This cake was inspired by a sweet email from a reader who wanted help in converting a favorite family dessert to gluten free. The recipe looked familiar, but only from old cookbooks. I never made or tasted a cake like this before. Strange, because dessert was a staple growing up.
Known by many names, the recipe was for a classic crazy cake that uses no eggs, milk, or butter. I made the cake using these tips for conversion. The result was okay, but not stellar. No cake went to waist, though. Because any cake can be transformed into something enticing:
Layered with pudding for trifle
Dried into crumbs for toppings or cookie crusts
Mixed with icing or ganache for cake balls
Onto the next step: looking up pics of crazy cakes. It helps to see the texture, after all. The wheaty version of crazy cakes look finely textured and somewhat moist and cohesive, despite having no eggs. The instructions in the variations I looked at called for stirring the batter vigorously until smooth. Makes sense – this would strengthen the gluten and aid in cohesiveness. I started thinking the technique and minimal ingredients of a traditional crazy cake are not conducive to an outstanding gluten free result.
Like I said before, sometimes you have to change a recipe drastically in order to get a similar end result. Crazy, I know. But this cake is really great and I hope it becomes a new family favorite.
A simple and satisfying recipe for chocolate cake. Love the idea of mixing everything in the pan? Go right ahead. Sure, a little cake will stick to the sides of the pan, but that just makes cleanup more palatable.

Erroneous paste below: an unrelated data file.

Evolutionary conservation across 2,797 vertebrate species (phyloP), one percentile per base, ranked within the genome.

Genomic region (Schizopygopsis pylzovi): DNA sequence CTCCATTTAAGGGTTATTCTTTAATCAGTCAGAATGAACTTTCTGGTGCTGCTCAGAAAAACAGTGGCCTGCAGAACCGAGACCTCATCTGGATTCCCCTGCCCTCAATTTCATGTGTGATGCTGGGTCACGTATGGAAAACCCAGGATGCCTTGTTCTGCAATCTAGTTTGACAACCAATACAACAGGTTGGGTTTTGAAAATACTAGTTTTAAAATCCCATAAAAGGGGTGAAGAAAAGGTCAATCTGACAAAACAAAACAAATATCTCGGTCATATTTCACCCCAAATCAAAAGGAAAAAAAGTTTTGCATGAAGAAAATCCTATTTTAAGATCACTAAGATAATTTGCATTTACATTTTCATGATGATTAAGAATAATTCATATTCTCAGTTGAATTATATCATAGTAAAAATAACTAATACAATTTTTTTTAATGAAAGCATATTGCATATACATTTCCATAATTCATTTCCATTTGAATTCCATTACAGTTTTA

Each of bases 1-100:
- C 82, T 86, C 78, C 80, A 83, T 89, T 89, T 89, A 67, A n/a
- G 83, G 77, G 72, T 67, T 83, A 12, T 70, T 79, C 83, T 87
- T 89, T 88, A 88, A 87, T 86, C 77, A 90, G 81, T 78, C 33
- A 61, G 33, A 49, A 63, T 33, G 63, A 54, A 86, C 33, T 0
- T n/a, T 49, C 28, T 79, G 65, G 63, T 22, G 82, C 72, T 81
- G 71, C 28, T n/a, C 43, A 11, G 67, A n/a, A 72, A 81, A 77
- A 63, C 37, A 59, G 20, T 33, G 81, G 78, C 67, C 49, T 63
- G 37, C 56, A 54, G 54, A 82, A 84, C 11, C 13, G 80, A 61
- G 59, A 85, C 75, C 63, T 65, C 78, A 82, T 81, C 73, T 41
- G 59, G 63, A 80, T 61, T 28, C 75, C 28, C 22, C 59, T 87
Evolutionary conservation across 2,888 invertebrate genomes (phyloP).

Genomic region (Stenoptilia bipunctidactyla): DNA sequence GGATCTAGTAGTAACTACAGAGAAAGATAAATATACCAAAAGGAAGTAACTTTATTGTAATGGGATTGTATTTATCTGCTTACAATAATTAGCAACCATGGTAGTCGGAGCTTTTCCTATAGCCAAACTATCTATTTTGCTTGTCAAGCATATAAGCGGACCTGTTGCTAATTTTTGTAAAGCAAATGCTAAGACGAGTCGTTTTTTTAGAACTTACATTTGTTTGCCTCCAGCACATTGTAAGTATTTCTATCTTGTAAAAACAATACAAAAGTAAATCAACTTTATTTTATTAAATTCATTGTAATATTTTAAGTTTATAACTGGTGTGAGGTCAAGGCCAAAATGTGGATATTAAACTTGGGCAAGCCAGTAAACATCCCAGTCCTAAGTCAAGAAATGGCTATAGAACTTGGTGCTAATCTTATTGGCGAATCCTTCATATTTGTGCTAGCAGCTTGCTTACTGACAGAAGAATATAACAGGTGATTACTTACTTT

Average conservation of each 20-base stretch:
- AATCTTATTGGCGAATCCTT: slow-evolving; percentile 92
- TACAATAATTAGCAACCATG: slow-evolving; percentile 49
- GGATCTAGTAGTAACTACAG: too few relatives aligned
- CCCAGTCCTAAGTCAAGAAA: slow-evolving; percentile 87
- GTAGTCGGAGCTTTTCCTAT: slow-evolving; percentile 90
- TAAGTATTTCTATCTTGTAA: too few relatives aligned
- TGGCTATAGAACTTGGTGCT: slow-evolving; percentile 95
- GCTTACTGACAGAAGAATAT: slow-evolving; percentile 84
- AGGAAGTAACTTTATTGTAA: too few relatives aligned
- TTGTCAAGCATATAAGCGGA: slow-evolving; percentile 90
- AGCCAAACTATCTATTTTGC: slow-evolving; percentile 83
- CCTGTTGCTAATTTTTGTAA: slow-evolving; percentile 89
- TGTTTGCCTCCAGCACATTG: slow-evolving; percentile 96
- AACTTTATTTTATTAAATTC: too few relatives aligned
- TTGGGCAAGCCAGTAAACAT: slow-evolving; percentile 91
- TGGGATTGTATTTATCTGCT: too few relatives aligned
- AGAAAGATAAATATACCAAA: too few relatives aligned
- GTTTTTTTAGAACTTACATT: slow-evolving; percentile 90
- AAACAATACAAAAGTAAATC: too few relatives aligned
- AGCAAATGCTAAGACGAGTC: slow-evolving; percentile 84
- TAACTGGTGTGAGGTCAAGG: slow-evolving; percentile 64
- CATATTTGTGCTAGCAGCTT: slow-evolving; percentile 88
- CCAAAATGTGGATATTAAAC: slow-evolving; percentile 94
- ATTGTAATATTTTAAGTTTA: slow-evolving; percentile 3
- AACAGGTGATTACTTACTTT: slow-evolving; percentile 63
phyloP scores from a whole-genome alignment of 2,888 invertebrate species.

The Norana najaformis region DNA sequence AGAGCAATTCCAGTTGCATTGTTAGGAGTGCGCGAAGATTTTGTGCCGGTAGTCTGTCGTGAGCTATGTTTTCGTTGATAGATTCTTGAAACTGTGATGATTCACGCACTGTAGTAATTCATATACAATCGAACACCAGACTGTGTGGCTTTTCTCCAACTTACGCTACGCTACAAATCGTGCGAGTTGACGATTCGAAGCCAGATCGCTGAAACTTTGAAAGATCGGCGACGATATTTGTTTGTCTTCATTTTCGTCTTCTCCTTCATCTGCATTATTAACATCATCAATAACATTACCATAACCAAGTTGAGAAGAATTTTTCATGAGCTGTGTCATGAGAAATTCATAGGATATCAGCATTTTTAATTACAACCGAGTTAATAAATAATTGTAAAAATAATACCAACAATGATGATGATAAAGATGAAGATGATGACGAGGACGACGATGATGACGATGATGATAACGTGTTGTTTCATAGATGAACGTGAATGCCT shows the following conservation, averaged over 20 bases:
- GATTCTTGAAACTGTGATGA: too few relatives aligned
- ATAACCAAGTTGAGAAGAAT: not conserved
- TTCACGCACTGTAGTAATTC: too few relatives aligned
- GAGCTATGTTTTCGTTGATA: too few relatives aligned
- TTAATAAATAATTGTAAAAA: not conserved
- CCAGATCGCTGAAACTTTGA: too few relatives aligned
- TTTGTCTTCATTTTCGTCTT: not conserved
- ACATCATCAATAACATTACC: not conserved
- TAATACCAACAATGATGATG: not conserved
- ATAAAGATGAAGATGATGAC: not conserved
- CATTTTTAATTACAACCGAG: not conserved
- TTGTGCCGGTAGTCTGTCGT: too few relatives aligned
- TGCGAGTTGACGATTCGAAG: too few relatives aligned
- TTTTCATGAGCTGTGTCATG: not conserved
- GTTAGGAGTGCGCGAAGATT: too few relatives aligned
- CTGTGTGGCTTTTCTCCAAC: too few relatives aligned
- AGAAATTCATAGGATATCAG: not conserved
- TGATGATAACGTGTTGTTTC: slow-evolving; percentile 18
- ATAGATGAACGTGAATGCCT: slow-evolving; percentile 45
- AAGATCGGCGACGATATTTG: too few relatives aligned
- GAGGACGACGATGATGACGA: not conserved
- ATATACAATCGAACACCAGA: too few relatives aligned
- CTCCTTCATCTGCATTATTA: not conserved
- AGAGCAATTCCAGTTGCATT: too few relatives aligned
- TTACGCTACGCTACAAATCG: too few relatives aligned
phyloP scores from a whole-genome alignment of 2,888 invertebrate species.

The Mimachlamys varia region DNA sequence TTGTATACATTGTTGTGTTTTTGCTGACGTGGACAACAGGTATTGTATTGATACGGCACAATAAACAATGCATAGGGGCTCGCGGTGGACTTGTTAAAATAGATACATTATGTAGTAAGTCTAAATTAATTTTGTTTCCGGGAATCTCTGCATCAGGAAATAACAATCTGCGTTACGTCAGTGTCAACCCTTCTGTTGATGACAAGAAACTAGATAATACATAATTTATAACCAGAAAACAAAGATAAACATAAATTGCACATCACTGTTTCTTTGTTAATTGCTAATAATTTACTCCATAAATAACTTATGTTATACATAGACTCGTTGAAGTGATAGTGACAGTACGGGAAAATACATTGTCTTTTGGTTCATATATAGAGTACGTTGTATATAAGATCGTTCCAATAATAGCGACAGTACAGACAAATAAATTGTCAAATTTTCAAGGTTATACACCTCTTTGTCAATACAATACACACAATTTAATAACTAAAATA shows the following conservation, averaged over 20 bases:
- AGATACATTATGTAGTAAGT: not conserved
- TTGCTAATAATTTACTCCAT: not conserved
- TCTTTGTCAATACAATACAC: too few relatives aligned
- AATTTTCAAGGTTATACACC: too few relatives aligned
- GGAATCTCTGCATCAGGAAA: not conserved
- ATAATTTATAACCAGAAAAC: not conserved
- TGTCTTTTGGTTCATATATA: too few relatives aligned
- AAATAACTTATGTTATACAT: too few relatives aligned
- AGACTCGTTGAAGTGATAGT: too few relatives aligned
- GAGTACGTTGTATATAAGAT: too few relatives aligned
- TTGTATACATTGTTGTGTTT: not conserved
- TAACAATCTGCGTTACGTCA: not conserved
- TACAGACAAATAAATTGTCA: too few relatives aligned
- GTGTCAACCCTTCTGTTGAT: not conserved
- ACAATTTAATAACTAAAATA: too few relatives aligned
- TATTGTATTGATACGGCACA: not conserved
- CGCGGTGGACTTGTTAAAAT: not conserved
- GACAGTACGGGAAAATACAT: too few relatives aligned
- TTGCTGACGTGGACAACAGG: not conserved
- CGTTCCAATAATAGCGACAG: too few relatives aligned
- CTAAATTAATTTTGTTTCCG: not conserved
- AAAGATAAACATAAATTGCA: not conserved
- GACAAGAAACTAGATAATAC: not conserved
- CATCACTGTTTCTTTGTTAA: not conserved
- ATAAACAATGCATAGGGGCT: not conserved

- 1 cup gluten free flour*
- 1 cup sugar
- 1/4 cup unsweetened cocoa powder
- 3/4 teaspoon baking powder
- 3/4 teaspoon baking soda
- 1/2 teaspoon guar gum
- 1/2 teaspoon salt
- 1/2 cup milk (hemp, coconut, or dairy)
- 1 teaspoon apple cider vinegar
- 1 egg, slightly beaten
- 1/3 cup olive oil
- 2 teaspoons pure vanilla extract
- 1/4 cup hot water (or coffee)
- Ganache icing
- 1/3 cup coconut milk (full fat)
- 2/3 cup chocolate chips (or chopped chocolate)
Preheat oven to 350 degrees. Grease an 8 x 8 inch pan.
In a medium bowl, combine gf flour, sugar, cocoa, baking powder, baking soda, guar gum, and salt.
In a large cup, combine milk, vinegar, egg, oil, and vanilla.
Add liquid ingredients to dry and blend thoroughly. Stir hot water into batter. Pour batter into prepared pan. Bake for about 30 minutes, until a tester inserted is mostly clean.
Make a simple ganache by heating 1/3 cup coconut milk just to a boil. Pour hot milk over 2/3 cup mini chocolate chips (or chopped chocolate). Let sit for a few minutes before stirring. Refrigerate to thicken. Top cooled cake with ganache as needed. Sprinkle extra cake crumbs on top of ganache for a Brooklyn Blackout effect.
Using ganache is the easiest way to ice a cake. Versatile, too. The photo above shows ganache poured over cake immediately after blending chocolate with heated coconut milk. Glossy and runny. I refrigerated the same batch of ganache briefly before topping cake at top of post.
Cake crumbs, cookie crumbs, nuts, and chocolate chips are just a few things you could sprinkle atop icing. Great for covering icing mistakes or accidental tastings.